February 24, 2011
Browning Gold is a humble cheese. At the cheese counter, it does little to differentiate itself from other aged cheddars. Yet what it lacks in visual intrigue, it makes up for in flavor. Browning Gold offers warmth and sweetness, and seems a natural fit for a casual intimate gathering. More importantly, Browning Gold retired my family’s bias against aged cheeses.
Browning Gold is a hard, cheddar-style cheese produced by 5 Spoke Creamery in Westchester County, New York. It is farmstead produced with raw cow’s milk and cave-aged for 24 months before market. The cheese is produced in a large brick format; each cheese weighs about 10 pounds.
Browning Gold looks as if it has been wrapped in a white paper skin. The rind’s surface molds give the exterior a velvety feel. The interior paste is the color of pale straw, darkening to nutmeg at the rind. To the touch, the paste is solid and a bit greasy.
Browning Gold has a musty aroma. Its rind smells like fresh earth and mushrooms. Its interior paste has a baked cheese cracker scent.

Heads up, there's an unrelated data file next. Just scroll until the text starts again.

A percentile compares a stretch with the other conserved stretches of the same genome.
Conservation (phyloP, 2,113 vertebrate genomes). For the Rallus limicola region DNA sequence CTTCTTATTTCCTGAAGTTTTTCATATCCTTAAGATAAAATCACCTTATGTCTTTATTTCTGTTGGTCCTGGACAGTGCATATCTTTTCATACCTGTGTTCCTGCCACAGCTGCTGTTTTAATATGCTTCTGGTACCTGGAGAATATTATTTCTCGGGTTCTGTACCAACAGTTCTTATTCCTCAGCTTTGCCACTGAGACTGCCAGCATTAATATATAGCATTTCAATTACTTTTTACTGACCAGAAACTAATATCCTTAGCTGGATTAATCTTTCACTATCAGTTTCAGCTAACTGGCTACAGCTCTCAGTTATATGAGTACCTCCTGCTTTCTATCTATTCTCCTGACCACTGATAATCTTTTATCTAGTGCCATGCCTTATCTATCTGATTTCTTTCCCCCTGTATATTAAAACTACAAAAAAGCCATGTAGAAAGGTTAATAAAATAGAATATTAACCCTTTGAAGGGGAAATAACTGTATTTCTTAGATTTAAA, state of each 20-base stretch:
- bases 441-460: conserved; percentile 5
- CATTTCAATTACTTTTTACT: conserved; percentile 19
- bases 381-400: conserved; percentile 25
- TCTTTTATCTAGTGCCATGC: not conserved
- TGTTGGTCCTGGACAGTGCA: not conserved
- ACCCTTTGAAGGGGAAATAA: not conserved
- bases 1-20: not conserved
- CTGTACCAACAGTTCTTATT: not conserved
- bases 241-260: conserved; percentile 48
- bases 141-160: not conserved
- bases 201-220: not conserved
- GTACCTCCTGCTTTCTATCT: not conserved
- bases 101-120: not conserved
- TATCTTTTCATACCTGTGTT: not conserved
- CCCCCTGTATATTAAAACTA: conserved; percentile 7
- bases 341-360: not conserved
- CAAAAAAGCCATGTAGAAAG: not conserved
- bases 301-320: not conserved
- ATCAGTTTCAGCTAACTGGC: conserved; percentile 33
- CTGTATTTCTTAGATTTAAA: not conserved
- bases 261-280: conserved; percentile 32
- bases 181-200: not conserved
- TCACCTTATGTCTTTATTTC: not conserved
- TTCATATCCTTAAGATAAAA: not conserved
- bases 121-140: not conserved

Browning Gold has deep flavor and marked sweetness. Its flavors are strongest at the start, then mellow while chewing. Its dominant flavors are a warm nuttiness and pineapple sweetness. The cheese also has a some sourness. It leaves a mild aftertaste.
The cheese has a moist and crumbly texture in the mouth. Browning Gold breaks into pebble-sized morsels on the tongue, encouraging one to savor the cheese.
With its sweeter profile, Browning Gold was an easy sell at our table. One juvenile taster commented that it tasted like a sweet and savory sauce. We all liked this cheese a lot. The day after our tasting, there was a hasty scramble for the remaining cheese.
Browning Gold is a superb stand-alone cheese. Its crumbly texture demands slow eating and seems ideal for a casual gathering. It would be fantastic on a day hike, camping or as an everyday cheese.
Purchase Notes: I purchased Browning Gold at Cowgirl Creamery (San Francisco). The cheesemonger commented that Browning Gold is available occasionally.
January 21, 2011